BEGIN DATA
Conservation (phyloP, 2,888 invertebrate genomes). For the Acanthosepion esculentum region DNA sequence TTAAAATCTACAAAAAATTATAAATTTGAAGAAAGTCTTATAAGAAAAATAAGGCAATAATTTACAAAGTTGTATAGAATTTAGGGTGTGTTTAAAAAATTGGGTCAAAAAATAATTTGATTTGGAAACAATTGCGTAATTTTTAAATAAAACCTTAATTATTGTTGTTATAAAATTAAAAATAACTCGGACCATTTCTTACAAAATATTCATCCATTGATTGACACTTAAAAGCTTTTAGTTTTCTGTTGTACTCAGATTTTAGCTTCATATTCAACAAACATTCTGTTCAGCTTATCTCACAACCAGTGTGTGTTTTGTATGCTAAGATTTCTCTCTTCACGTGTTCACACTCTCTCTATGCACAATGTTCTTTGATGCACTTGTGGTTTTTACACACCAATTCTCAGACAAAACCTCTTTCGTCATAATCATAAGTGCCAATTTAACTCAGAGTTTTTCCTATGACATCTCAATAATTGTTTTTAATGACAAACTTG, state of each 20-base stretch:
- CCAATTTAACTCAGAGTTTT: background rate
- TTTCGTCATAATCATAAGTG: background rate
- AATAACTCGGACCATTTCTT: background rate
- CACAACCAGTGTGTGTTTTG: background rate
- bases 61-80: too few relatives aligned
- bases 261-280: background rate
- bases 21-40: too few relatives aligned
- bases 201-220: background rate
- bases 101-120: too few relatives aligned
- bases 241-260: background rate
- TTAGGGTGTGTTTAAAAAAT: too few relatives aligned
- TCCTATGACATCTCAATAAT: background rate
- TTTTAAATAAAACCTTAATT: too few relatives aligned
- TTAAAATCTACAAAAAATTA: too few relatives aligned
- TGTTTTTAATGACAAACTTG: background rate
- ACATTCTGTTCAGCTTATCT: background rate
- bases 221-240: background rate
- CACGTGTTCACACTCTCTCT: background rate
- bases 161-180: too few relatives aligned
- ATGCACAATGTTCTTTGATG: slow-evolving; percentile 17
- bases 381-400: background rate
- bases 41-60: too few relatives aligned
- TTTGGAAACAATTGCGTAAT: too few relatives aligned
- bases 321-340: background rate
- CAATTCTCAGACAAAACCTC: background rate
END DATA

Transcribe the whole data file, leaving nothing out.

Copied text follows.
Conservation (phyloP, 2,888 invertebrate genomes). For the Acanthosepion esculentum region DNA sequence TTAAAATCTACAAAAAATTATAAATTTGAAGAAAGTCTTATAAGAAAAATAAGGCAATAATTTACAAAGTTGTATAGAATTTAGGGTGTGTTTAAAAAATTGGGTCAAAAAATAATTTGATTTGGAAACAATTGCGTAATTTTTAAATAAAACCTTAATTATTGTTGTTATAAAATTAAAAATAACTCGGACCATTTCTTACAAAATATTCATCCATTGATTGACACTTAAAAGCTTTTAGTTTTCTGTTGTACTCAGATTTTAGCTTCATATTCAACAAACATTCTGTTCAGCTTATCTCACAACCAGTGTGTGTTTTGTATGCTAAGATTTCTCTCTTCACGTGTTCACACTCTCTCTATGCACAATGTTCTTTGATGCACTTGTGGTTTTTACACACCAATTCTCAGACAAAACCTCTTTCGTCATAATCATAAGTGCCAATTTAACTCAGAGTTTTTCCTATGACATCTCAATAATTGTTTTTAATGACAAACTTG, state of each 20-base stretch:
- CCAATTTAACTCAGAGTTTT: background rate
- TTTCGTCATAATCATAAGTG: background rate
- AATAACTCGGACCATTTCTT: background rate
- CACAACCAGTGTGTGTTTTG: background rate
- bases 61-80: too few relatives aligned
- bases 261-280: background rate
- bases 21-40: too few relatives aligned
- bases 201-220: background rate
- bases 101-120: too few relatives aligned
- bases 241-260: background rate
- TTAGGGTGTGTTTAAAAAAT: too few relatives aligned
- TCCTATGACATCTCAATAAT: background rate
- TTTTAAATAAAACCTTAATT: too few relatives aligned
- TTAAAATCTACAAAAAATTA: too few relatives aligned
- TGTTTTTAATGACAAACTTG: background rate
- ACATTCTGTTCAGCTTATCT: background rate
- bases 221-240: background rate
- CACGTGTTCACACTCTCTCT: background rate
- bases 161-180: too few relatives aligned
- ATGCACAATGTTCTTTGATG: slow-evolving; percentile 17
- bases 381-400: background rate
- bases 41-60: too few relatives aligned
- TTTGGAAACAATTGCGTAAT: too few relatives aligned
- bases 321-340: background rate
- CAATTCTCAGACAAAACCTC: background rate